Also known as: milk allergy, egg allergy, peanut allergy, tree nut allergy, soy allergy, wheat allergy.
What are food allergies?
Food allergies are when a person develops allergy antibodies (IgE antibodies) to a protein in a food, and when exposed to this protein it causes an allergic reaction.
Some common food allergies include:
What causes food allergies?
We do not know why certain people develop food allergies and others do not. There are many theories as to why food allergies are becoming more prevalent, but none have been confirmed. We do know that delaying the introduction of peanut increases the chance of developing a food allergy to peanut. There are several ongoing studies that are looking at early introduction of other foods and if this helps to prevent the development of food allergies.
What are the symptoms of food allergies?
Symptoms of an allergic reaction are:
There is no way to predict the severity of an allergic reaction to food, as there are many factors that may contribute to this.
What are food allergy care options?
The only option at this time is to strictly avoid the food that causes the allergic reaction. Even small amounts of exposure to the protein in the food can cause a severe allergic reaction. Everyone diagnosed with food allergy should have a food allergy action plan, and carry an auto injectable epinephrine device, as this is the only medication that treats anaphylaxis (a severe allergic reaction).
There is a chance that people can grow out of their food allergies. A board certified allergist can evaluate and determine if these foods can be reintroduced into the diet.
Reviewed by: Amy Feldman, MD
This page was last updated on: September 09, 2020 11:17 AM
1 in 13 children are affected by food allergies, learn more as Dr. Amy Feldman, an allergist and immunologist with Nicklaus Children’s Hospital, explains food allergies in children.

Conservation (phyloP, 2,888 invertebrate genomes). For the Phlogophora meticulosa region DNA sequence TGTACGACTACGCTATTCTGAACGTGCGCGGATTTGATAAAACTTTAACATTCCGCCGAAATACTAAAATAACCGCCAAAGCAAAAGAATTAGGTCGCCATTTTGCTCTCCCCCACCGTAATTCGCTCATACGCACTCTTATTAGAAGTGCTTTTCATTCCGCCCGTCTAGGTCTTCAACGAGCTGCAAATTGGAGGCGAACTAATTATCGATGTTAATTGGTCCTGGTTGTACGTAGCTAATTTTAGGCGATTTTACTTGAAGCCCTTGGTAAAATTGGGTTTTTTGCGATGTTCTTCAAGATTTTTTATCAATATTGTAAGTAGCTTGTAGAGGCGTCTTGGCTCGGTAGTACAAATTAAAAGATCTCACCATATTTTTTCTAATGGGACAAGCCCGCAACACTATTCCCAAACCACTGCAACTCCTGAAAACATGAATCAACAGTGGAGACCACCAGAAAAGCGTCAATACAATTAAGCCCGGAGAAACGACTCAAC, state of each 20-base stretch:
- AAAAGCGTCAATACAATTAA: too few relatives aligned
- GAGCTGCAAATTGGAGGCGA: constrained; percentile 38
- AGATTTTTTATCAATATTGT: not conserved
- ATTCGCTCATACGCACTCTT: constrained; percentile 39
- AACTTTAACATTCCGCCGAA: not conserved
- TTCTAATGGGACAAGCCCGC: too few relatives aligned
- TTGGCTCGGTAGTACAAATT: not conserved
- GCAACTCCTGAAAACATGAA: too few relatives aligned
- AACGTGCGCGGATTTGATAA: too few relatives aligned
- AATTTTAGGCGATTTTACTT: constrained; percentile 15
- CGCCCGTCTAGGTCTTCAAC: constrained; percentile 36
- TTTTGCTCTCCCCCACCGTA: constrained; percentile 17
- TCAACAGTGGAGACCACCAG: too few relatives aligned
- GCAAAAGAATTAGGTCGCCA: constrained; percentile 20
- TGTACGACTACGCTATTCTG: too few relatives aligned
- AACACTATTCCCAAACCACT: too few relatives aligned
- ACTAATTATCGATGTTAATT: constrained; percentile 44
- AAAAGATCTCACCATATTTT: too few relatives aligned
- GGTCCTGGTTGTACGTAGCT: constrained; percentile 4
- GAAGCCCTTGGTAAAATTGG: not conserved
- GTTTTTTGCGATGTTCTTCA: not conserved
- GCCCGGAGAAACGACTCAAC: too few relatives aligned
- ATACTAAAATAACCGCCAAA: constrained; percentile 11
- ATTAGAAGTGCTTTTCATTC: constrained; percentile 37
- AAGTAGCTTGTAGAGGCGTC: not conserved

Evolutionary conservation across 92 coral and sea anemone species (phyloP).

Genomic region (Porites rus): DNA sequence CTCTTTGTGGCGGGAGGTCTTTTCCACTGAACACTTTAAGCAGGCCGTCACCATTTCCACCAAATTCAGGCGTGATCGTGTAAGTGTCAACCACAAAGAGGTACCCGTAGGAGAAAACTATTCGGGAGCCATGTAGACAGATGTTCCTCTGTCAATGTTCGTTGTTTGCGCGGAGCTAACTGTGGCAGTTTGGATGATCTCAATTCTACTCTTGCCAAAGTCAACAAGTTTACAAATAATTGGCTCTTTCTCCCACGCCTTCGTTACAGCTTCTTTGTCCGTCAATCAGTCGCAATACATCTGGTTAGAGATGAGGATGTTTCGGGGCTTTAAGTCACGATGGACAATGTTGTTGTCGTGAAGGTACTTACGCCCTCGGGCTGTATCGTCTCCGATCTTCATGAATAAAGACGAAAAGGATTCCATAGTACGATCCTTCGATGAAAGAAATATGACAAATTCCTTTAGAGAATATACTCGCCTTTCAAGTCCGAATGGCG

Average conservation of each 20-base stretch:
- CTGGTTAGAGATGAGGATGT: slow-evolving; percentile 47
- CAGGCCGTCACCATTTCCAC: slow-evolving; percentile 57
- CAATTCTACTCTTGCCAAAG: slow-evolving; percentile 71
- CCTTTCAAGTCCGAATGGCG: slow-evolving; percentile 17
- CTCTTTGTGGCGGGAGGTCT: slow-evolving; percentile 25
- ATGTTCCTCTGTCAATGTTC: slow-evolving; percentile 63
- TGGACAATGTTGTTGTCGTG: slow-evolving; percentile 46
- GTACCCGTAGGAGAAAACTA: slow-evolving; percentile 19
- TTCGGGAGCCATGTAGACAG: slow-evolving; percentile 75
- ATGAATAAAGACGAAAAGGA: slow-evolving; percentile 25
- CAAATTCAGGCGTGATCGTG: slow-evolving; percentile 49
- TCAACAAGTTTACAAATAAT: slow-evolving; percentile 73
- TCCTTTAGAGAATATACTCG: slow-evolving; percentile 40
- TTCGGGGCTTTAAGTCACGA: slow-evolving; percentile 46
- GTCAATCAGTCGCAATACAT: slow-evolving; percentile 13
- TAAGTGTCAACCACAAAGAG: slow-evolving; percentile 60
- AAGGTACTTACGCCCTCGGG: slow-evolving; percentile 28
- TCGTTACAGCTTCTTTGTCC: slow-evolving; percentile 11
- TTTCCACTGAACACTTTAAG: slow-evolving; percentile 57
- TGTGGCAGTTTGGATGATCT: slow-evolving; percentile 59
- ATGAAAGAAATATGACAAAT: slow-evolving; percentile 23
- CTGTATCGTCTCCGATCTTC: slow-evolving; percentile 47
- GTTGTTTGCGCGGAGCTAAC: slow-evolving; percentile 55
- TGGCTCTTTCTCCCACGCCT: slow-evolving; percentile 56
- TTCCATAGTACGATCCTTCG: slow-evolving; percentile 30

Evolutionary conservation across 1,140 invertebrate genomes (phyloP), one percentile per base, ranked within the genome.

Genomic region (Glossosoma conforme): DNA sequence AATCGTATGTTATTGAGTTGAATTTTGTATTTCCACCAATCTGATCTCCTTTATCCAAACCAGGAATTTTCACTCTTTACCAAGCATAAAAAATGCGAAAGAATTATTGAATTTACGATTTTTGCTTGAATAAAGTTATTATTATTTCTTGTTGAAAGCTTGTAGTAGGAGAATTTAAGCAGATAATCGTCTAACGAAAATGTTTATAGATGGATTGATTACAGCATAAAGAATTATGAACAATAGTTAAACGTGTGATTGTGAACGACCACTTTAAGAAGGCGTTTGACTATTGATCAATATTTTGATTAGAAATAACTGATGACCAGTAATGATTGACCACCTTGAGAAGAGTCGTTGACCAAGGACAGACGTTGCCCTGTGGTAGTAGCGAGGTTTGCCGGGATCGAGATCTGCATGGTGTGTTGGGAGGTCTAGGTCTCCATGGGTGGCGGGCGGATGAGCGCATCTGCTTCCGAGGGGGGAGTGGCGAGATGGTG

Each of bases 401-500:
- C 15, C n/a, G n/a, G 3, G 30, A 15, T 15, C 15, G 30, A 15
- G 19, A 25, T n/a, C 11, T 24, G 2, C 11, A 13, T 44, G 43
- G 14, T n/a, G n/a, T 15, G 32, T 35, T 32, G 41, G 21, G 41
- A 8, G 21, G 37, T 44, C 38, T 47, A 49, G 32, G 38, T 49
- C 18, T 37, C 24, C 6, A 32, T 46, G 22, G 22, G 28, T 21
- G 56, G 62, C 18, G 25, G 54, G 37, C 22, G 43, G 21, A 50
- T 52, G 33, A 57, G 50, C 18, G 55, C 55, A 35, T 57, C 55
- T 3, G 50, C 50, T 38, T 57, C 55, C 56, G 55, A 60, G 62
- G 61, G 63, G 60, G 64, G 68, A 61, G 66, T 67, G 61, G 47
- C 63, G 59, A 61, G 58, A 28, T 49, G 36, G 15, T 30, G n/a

Dr. Amy Feldman is an allergist and immunologist with Nicklaus Children’s Hospital. In this video she gives a quick overview of the most common allergic reactions to food allergy.
Testing with board-certified allergist is an important step in treating your child's allergies. Dr. Amy Feldman, pediatric allergist and immunologist explains.
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IgE-Mediated Food Allergies
IgE is short for immunoglobulin E, an antibody that is part of the body’s immune system (the system that protects the body from invading bacteria/viruses and other foreign material) present in the bloodstream. IgE type of food allergy refers to a specific type of abnormal immediate-type hypersensitivity immune inflammatory reaction, usually to a protein in a food.
Food allergies are when a person develops allergy antibodies (IgE antibodies) to a protein in a food, and when exposed to this protein it causes an allergic reaction. If a person has an allergic reaction to wheat, or gluten, this is known as wheat allergy.
Feeding Disorders or Difficulties
The terms feeding disorders or feeding difficulties are frequently used to refer to infants and children who have problems with eating enough and/or an appropriate variety of foods.
Food Protein Induced Proctocolitis of Infancy
This is when an infant, typically between 2-8 weeks of age pass bloody, mucusy stools.
Food Challenge Test
An oral food challenge (OFC) is the gold standard to confirm a food allergy, or to determine if an individual has outgrown an allergy to a particular food. This is generally used in a clinical setting to determine if a patient has lost their allergy to a food.
Allergen-Specific IgE Testing
Allergen-specific IgE testing can either be a skin test or a blood test. The skin test is the most common way of testing for allergies and is relatively painless.